It’s inevitable. Your children grow up and go off to do cool things without you. As of today, I have one daughter working on a project in Haiti, another in India working with a start-up company and the Youngest One milking cows and making cheese in Switzerland. The first two situations keep me awake at night, imagining every hideous scenario that might befall them. The Switzerland project..well, I’m a little more comfortable with that, although I read that 481 people were injured by cows this year in the UK. Yes, I googled it. I’m a worrier.
Afternoon hike near Bretaye
The Youngest One pitched her Switzerland WWOOFing idea right around Christmas break. WWOOF-ing, an awkward acronym for World-Wide Opportunities On Organic Farms, pairs interested workers with willing farmers in a (hopefully) beneficial partnership. The wwoofer stays on local farm to learn the ins and outs of organic farming and the farmer gets an extra pair of hands to help with farm work. Summer jobs are hard, if not impossible to find as a university kid on a Tier 2 visa and WWOOFing fit nicely with her Sustainable Development major at uni and her love of all things food. One planned farm stay turned into 5 farm stays across the UK and Switzerland.
Farm #1 Shopshire, England, 1 Week
“Woofers” work 6 – 8 hours a day, 5 or 6 days a week. In exchange, the host farm provides housing, meals and an opportunity to learn the basics of running a farm. At this particular farm, responsibilities included building a 30 foot polytunnel and extending a fruit cage and feeding/caring for the chickens.
Walks along the country lane
A world-class balloonist lands on the farm.
It isn’t all work, however. Evenings/the occasional day off are spent socializing with other woofers and the family, exploring the surrounding areas and soaking up a new experience.
Farm #2 nr Bretaye, Switzerland, 2 Weeks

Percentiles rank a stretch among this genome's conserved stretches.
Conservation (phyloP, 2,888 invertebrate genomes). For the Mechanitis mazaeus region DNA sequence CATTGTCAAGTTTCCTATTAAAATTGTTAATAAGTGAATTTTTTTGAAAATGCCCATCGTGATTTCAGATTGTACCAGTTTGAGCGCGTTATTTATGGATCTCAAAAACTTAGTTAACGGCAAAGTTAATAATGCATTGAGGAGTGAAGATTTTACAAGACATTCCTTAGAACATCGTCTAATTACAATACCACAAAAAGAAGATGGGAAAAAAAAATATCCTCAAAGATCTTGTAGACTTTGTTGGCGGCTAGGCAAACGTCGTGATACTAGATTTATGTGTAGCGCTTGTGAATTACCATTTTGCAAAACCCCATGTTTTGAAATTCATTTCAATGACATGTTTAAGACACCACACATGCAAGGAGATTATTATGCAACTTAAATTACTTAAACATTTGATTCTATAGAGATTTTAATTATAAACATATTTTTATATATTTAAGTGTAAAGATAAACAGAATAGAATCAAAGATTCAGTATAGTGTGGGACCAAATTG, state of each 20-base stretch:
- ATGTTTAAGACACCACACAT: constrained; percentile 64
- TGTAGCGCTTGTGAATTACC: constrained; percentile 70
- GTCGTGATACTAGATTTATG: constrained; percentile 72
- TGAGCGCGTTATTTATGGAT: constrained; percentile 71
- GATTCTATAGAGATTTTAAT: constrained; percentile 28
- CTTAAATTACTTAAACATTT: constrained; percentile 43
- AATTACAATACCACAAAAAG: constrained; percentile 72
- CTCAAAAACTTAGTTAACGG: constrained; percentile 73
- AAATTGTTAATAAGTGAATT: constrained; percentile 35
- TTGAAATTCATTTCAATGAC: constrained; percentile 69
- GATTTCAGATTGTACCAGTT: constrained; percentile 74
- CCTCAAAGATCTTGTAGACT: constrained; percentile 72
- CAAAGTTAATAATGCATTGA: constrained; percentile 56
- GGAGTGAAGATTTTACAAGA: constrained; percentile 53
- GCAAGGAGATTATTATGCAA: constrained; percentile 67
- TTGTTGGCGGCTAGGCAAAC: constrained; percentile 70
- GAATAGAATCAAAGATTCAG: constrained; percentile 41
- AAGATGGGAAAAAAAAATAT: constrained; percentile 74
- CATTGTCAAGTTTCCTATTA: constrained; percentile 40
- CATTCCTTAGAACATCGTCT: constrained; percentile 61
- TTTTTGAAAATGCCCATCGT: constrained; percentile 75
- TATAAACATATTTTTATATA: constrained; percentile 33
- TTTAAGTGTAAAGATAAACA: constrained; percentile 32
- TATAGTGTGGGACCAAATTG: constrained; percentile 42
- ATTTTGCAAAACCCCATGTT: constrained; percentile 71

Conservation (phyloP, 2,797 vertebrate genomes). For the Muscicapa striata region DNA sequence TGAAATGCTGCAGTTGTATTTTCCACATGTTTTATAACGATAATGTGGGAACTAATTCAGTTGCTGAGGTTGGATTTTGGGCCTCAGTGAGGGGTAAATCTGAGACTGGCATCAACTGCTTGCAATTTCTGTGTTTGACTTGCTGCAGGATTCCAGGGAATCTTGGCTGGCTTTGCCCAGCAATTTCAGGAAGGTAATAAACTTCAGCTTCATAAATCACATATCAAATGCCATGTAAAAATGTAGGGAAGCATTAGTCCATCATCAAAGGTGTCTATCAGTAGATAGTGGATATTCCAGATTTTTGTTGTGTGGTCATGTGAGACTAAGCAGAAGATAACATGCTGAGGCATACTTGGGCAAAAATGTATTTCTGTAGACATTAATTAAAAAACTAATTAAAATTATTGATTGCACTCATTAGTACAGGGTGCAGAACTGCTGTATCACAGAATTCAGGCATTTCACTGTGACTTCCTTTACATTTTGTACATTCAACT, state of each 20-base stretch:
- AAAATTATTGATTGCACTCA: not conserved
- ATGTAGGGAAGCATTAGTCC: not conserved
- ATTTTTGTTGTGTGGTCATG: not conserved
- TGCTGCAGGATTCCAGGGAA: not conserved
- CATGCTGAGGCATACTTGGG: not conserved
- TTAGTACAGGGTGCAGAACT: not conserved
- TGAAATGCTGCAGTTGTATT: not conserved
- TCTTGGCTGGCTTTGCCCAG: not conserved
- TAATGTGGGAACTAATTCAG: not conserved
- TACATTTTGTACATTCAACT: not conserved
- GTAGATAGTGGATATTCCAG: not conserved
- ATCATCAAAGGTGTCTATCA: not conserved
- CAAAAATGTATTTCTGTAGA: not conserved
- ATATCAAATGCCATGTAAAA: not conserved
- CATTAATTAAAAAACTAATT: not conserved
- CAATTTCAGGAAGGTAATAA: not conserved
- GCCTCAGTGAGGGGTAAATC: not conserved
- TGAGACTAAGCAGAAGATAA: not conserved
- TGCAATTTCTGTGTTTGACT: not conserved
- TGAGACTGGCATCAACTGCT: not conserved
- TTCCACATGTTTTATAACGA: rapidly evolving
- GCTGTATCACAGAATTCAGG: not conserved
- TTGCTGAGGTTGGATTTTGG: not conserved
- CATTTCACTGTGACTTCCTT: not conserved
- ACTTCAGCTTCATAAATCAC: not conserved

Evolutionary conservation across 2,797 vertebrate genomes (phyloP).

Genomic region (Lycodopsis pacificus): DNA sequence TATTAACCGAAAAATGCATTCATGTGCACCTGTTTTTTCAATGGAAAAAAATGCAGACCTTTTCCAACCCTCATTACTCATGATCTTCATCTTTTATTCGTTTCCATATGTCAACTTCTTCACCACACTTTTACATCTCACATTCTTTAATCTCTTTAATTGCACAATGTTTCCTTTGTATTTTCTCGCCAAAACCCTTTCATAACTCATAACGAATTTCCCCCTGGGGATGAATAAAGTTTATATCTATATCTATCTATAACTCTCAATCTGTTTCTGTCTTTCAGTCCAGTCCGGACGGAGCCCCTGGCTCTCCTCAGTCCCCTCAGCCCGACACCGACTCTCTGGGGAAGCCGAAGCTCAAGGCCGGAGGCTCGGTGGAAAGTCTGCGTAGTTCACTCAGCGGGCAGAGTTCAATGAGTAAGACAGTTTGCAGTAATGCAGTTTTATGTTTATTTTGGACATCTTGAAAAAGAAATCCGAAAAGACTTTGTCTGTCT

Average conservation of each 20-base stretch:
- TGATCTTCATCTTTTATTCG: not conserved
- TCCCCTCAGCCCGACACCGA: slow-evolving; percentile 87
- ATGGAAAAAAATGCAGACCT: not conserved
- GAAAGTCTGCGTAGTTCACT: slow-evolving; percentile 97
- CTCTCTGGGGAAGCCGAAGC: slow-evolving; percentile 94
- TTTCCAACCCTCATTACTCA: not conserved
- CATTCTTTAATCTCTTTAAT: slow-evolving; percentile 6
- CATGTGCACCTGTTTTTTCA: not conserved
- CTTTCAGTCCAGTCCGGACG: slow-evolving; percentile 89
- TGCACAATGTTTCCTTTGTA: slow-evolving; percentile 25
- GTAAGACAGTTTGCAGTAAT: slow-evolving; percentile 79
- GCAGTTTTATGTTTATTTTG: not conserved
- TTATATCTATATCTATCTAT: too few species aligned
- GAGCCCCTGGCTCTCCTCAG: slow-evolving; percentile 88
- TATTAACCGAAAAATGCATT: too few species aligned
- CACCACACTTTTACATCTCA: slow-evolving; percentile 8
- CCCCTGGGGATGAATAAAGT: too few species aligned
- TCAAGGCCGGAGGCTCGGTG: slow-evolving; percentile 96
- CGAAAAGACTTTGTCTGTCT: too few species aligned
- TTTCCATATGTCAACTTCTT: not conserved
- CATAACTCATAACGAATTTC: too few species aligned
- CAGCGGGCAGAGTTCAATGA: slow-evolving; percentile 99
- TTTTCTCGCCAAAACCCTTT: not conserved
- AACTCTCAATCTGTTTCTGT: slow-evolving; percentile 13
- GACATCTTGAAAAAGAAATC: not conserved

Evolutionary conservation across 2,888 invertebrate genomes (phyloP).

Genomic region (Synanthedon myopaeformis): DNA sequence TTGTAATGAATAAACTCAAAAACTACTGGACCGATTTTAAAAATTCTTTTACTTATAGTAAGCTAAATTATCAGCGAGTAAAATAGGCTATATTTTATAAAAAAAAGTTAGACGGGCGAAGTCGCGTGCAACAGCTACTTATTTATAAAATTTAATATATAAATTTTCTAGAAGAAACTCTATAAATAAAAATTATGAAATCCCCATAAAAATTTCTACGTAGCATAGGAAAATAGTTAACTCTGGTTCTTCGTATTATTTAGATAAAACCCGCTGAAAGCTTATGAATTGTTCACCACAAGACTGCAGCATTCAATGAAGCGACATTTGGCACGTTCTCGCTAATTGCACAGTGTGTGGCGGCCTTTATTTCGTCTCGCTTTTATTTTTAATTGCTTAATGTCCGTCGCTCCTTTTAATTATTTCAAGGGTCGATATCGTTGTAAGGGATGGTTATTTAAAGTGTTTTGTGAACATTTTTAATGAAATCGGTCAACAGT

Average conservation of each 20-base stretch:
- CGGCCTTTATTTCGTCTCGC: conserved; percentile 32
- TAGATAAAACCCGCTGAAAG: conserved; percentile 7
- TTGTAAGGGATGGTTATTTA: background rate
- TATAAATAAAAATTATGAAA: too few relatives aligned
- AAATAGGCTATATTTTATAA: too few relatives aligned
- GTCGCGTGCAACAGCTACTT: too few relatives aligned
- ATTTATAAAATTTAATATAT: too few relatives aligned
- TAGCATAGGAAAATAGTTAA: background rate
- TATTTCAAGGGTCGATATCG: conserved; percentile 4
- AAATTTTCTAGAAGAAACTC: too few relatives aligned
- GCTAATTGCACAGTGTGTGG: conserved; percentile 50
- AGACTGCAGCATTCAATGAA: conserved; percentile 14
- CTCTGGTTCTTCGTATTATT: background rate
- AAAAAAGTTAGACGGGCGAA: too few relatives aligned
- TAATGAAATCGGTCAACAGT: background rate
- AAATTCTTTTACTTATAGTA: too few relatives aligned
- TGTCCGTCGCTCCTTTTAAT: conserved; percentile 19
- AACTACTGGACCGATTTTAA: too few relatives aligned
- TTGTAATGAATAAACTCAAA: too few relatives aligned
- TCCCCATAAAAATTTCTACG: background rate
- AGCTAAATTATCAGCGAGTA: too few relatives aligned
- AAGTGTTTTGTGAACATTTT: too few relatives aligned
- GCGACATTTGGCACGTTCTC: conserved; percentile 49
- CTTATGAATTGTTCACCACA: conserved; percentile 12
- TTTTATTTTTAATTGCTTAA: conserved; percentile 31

The second farm was spectacularly located in the Swiss Alps. Paul and his wife, farm owners for over 30 years, started taking in wwoofers 7 years ago to help with the with goats, dairy cows and drives to morning market. This “alpage” farm provided the full experience…milking goats, mending fences, making/flipping/selling cheese, rounding up and milking cows, chopping wood and washing farm equipment. While wwoofers think about the travel/work/experience balance, host farmers worry about wwoofers that cancel at the last minute, don’t show up at all or prove unwilling to share the workload. In the end, it’s about balance and a shared experience. When it all works, it’s a beautiful thing…wwoofers contribute and learn about organic farming, farmers benefit from motivated and energetic learners and both parties have a mutually beneficial cross-cultural experience.
Making the cheese…
Moooving the cows up the mountain
** Photo credits/Madeline Belt
Things To Know:
WWOOFing is an international phenomenon. Each country or region has its own WWOOFing database and registration fee, which makes it a bit cumbersome when choosing a farm. It’s best to choose the region you’re interested in and send off for information and listings.
Farms and projects vary widely, so do your homework before choosing one. Talk to other WWOOFers, email the farmers, ask questions. This is NOT a vacation and you will work hard, but it is also a great way to travel inexpensively, meet the locals, try a foreign language and help others along the way.
There are bad woofing stories out there…farmers taking advantage of free labor, accommodations not suitable for human habitation and unsafe working conditions. To avoid a bad woofing experience: 1. Set clear expectations about work hours, accommodations, meals, language requirements and time off. Ask about the kind of work you’ll be doing. 2. Have a Plan B and a stash of cash. In our house, we call it “getaway” money. In case you have to, you know, get away. There are also good wwoofing stories. Do your homework.
Wwoof Independents has a great FAQ about being/hosting guests through WWOOF.